Sometimes, being a writer is a lot like, well, eating. Except that we tend to be the kind of human who lives on peanut butter and jelly sandwiches. Like a lot of them. Morning, noon and night.
Don’t get me wrong, we love the PB&Js or else we wouldn’t be eating them. But every now and then, we need to try something new. That PB&J we live on suddenly isn’t making us hungry for the next sandwich. It’s just … well, there. And then we find ourselves craving something else … maybe a scrambled egg sandwich for example.
For the most part, writing is not a contact sport. You rarely see two authors duking it out. And if there is bad blood, an author would be more likely to create a character in the other author’s likeness and kill him off in a horrendously satisfying way (think of that as our version of a voodoo doll).
Despite our gentle nature, authors need a win sometimes. Especially this one.
Oh summer, we barely knew ya. Just as we were getting used to staying up late on a school night and have figured out the perfect antidote to beating snow-cone induced brain freeze, we start hearing that dreaded phrase … Back to School.
Authors go back to school in a sense. Each time we start a new story with new characters we feel a bit of that first-day-of-school apprehension. Continue reading →
Oh the weather outside is delightful, and campfires are roasting hot dogs and s’mores.
That’s not how the song goes, right?
As authors, we find ourselves writing stories about places and times that are completely out of sync with where our bodies are sitting. Most of the time, we get so drawn into the fictive dream that we don’t even seem to notice that the dog is giving you “the look” and that the cat has knocked your perfectly stacked manuscript to the floor. Again.
But some stories are so dependent upon a seasonal spirit that you need a little outside assistance. Continue reading →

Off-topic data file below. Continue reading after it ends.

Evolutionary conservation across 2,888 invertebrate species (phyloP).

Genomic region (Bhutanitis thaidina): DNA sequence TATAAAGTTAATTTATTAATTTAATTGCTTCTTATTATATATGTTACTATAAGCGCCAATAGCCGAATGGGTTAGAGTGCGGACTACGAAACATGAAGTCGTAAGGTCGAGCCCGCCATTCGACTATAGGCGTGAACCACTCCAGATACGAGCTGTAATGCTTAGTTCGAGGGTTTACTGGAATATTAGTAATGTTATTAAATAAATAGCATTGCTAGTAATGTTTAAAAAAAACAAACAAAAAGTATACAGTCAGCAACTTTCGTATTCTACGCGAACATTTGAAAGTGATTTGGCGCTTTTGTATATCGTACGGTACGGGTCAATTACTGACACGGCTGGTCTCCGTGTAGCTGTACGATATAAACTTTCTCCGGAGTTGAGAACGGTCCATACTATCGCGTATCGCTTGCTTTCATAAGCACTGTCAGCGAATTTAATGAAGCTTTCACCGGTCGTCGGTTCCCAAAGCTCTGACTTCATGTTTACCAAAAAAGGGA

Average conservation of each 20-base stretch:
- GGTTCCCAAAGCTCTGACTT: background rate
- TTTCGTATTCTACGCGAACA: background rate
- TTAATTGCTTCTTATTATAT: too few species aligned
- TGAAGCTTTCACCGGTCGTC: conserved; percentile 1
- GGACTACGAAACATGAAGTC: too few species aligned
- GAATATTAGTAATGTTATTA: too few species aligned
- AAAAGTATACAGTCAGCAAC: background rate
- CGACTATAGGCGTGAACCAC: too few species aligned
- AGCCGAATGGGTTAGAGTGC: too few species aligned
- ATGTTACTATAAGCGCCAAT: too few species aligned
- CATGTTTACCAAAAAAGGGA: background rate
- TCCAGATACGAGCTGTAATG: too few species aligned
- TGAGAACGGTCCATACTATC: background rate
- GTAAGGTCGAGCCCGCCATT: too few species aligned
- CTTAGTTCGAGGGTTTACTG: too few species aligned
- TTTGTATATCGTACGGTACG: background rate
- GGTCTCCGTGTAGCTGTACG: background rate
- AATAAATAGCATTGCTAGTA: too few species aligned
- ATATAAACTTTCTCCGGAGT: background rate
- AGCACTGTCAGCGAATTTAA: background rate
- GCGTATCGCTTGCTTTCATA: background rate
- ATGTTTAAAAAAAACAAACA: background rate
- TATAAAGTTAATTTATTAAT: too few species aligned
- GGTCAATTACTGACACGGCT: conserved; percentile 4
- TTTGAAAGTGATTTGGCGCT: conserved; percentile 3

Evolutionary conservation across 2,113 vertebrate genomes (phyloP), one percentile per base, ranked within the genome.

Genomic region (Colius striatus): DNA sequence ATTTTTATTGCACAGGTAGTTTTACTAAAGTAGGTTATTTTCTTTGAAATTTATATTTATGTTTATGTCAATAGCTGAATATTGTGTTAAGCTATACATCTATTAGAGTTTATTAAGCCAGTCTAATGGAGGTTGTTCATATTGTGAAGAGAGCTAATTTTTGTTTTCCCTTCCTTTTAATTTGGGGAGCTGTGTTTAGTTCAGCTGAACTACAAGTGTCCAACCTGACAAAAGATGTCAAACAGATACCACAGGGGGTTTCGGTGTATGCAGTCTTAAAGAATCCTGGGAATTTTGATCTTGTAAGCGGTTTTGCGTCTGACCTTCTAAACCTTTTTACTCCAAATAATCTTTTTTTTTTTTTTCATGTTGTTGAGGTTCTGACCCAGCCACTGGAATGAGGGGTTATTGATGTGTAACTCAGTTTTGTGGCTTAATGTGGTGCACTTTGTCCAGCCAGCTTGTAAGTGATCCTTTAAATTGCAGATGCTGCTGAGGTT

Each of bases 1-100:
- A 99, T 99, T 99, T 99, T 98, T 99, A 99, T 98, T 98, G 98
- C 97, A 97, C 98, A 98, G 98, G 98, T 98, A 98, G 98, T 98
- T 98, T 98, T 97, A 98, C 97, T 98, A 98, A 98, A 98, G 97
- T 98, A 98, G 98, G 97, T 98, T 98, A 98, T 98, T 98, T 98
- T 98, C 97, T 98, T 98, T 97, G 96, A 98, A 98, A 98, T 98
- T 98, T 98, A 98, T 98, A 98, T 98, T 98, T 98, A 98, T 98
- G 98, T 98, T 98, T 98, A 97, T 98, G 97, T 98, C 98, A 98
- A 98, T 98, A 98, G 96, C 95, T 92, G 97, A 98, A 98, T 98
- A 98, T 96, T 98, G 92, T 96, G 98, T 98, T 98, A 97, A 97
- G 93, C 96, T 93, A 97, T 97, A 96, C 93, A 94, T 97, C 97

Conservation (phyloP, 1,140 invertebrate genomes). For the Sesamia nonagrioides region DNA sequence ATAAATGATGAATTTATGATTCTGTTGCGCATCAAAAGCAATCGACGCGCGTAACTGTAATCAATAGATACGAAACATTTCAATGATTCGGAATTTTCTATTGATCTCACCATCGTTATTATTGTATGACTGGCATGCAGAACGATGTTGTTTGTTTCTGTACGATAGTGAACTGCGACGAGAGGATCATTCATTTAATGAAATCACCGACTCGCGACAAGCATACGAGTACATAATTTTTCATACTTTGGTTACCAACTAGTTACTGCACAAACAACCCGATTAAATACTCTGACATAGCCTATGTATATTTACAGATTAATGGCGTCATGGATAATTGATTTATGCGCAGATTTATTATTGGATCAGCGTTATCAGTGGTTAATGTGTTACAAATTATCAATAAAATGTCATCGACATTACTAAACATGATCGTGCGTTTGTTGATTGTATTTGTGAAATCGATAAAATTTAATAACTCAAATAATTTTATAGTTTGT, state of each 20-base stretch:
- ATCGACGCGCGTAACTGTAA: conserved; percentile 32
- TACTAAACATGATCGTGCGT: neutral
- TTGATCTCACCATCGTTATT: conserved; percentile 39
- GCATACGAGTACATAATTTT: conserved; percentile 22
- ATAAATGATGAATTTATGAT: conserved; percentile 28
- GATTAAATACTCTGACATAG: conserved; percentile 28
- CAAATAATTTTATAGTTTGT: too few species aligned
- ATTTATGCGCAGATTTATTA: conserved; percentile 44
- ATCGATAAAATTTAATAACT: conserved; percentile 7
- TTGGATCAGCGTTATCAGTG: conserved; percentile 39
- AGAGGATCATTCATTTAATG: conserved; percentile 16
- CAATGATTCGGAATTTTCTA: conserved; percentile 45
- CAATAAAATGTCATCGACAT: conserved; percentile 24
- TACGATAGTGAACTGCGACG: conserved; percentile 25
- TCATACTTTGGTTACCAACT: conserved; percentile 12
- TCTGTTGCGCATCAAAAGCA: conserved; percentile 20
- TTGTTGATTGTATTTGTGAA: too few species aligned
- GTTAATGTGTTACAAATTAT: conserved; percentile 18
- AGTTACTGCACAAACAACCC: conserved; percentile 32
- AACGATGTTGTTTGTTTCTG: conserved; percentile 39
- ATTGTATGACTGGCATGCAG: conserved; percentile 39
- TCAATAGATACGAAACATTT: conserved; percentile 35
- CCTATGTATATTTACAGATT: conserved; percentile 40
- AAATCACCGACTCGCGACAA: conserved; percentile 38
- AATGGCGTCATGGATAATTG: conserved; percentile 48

You probably think that when writers aren’t writing, we’re eating, sleeping or thinking about writing, or heck, even reading. But you know, we’re human. When our brains are done with output, we flip on the TV and veg just like everyone else. I bet some of us even binge on TV (because even an athlete has to dig into a bag of Cheetos every now and then).
We shouldn’t feel guilty for consuming the entire bag if what we’re watching can help us with our writing. There are some really good shows out there now. So good in fact, that I call them “literary TV.” (I should trademark that or something)
Ahh … March 15. The Ides of March. For those of us who had to memorize Marc Anthony’s monologue from Shakespeare’s Julius Caesar, this is the day when the Roman leader was brutally murdered by those closest to him.
“Friends, Romans, Countrymen … lend me your ear. I come to bury Caesar, not praise him …”
Yeah, I got that in my head, but don’t ask me where I parked today.
This morning, around 3:30 a.m., my Muse snuck back into the house. And, with the grace and agility of a drunk elephant she woke me with what I hope is the answer I’ve been searching for and wasting countless hours and words for. The magic fix to Pardon Falls.
I’ve not been shy about something not being exactly right with the manuscript. I couldn’t quite put my finger on it … like tasting a recipe and knowing it’s missing something, but not being able to define what.
Like the cute guy who rescues kittens, knits with grannies and knows just how to tell me my butt looks big while simultaneously boosting my self-esteem … I love the concept of you, but in some ways I fear you might be a unicorn. Continue reading →
January 2. Two days into 2016 and I haven’t managed to spill coffee on it or break anything. That’s a record.
Sitting down to write this, I looked back at last year’s New Year’s post … which wasn’t that hard because it seems I’ve largely forgotten about my blog and that was like, five posts back (bonus to being a slacker I guess).
In story structure, there’s a point when your characters cross the threshold. The moment when they can’t uninitiate the call to action, they can’t go back to the way life was, blissfully ignoring how their lives have changed. How their viewpoint has changed.
It’s hard to tell the call to adventure, “Thanks but no thanks.”
This usually happens around Act 1 and while this is something that focuses on character development, it’s something that happens to authors as well.